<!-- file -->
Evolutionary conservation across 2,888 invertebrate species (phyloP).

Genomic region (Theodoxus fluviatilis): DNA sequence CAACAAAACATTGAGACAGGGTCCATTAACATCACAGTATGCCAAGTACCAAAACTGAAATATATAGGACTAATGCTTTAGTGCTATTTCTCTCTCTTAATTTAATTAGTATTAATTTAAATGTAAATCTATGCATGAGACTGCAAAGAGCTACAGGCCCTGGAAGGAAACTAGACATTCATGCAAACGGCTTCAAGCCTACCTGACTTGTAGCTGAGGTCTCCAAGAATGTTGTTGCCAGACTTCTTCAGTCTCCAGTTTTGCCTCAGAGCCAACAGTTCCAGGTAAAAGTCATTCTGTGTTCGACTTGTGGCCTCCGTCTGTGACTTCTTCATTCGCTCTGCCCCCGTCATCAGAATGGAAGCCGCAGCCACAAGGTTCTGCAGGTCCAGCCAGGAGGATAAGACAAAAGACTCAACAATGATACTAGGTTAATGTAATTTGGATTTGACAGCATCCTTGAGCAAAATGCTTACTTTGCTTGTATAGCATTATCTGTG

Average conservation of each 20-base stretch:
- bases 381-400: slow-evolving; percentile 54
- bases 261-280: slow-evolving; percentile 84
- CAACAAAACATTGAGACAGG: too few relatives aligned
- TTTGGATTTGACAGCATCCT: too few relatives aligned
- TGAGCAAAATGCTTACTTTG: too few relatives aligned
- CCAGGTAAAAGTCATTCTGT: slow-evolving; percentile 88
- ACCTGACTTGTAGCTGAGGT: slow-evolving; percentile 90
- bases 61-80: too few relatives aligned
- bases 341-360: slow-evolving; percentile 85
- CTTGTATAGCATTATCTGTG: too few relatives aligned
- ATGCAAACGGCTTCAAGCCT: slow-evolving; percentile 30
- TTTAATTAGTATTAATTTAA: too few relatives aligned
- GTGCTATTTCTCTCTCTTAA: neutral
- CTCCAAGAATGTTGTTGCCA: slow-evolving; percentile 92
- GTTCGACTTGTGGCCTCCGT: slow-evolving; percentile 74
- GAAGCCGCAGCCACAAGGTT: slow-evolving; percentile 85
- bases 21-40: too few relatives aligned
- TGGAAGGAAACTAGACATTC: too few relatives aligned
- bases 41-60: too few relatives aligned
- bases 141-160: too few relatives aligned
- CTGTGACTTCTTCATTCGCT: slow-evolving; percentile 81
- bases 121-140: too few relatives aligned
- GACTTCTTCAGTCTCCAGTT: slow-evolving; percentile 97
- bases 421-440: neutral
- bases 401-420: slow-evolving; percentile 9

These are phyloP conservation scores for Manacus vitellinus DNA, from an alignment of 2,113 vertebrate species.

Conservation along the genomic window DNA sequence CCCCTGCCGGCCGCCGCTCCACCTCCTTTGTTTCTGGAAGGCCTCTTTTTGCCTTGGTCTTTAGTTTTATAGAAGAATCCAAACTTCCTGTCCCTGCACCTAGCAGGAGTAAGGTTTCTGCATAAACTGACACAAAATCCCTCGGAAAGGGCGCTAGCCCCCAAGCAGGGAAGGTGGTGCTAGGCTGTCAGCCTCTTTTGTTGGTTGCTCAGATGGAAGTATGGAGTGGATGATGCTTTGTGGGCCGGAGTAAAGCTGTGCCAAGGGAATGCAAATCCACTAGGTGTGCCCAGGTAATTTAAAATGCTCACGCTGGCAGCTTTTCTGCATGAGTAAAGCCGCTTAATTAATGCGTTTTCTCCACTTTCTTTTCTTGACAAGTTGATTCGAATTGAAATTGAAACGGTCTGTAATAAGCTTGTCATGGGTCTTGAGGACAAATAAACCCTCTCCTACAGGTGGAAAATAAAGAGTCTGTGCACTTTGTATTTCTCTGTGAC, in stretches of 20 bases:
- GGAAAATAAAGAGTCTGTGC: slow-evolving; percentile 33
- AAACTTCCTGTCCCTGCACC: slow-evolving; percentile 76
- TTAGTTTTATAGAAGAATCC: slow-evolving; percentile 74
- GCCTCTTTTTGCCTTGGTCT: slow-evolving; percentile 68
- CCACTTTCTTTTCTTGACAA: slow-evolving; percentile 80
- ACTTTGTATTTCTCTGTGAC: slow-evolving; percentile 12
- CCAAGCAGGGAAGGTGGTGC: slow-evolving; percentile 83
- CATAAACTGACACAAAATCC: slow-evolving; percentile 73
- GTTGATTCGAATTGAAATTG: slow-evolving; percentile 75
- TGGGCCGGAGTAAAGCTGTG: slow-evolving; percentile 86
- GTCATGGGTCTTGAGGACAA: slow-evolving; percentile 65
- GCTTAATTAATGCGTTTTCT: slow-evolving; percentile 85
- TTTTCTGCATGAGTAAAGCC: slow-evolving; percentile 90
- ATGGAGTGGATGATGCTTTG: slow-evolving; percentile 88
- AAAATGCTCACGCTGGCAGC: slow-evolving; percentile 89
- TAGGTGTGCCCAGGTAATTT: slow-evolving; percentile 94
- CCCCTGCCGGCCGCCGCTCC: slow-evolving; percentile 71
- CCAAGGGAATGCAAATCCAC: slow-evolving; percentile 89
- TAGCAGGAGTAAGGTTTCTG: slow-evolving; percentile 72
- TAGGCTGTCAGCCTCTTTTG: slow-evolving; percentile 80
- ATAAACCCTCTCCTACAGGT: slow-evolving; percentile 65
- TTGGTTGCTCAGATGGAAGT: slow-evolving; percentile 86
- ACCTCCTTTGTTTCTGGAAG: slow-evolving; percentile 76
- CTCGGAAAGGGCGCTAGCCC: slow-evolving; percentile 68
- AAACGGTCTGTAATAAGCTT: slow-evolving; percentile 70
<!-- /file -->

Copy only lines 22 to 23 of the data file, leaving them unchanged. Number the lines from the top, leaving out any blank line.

- bases 41-60: too few relatives aligned
- bases 141-160: too few relatives aligned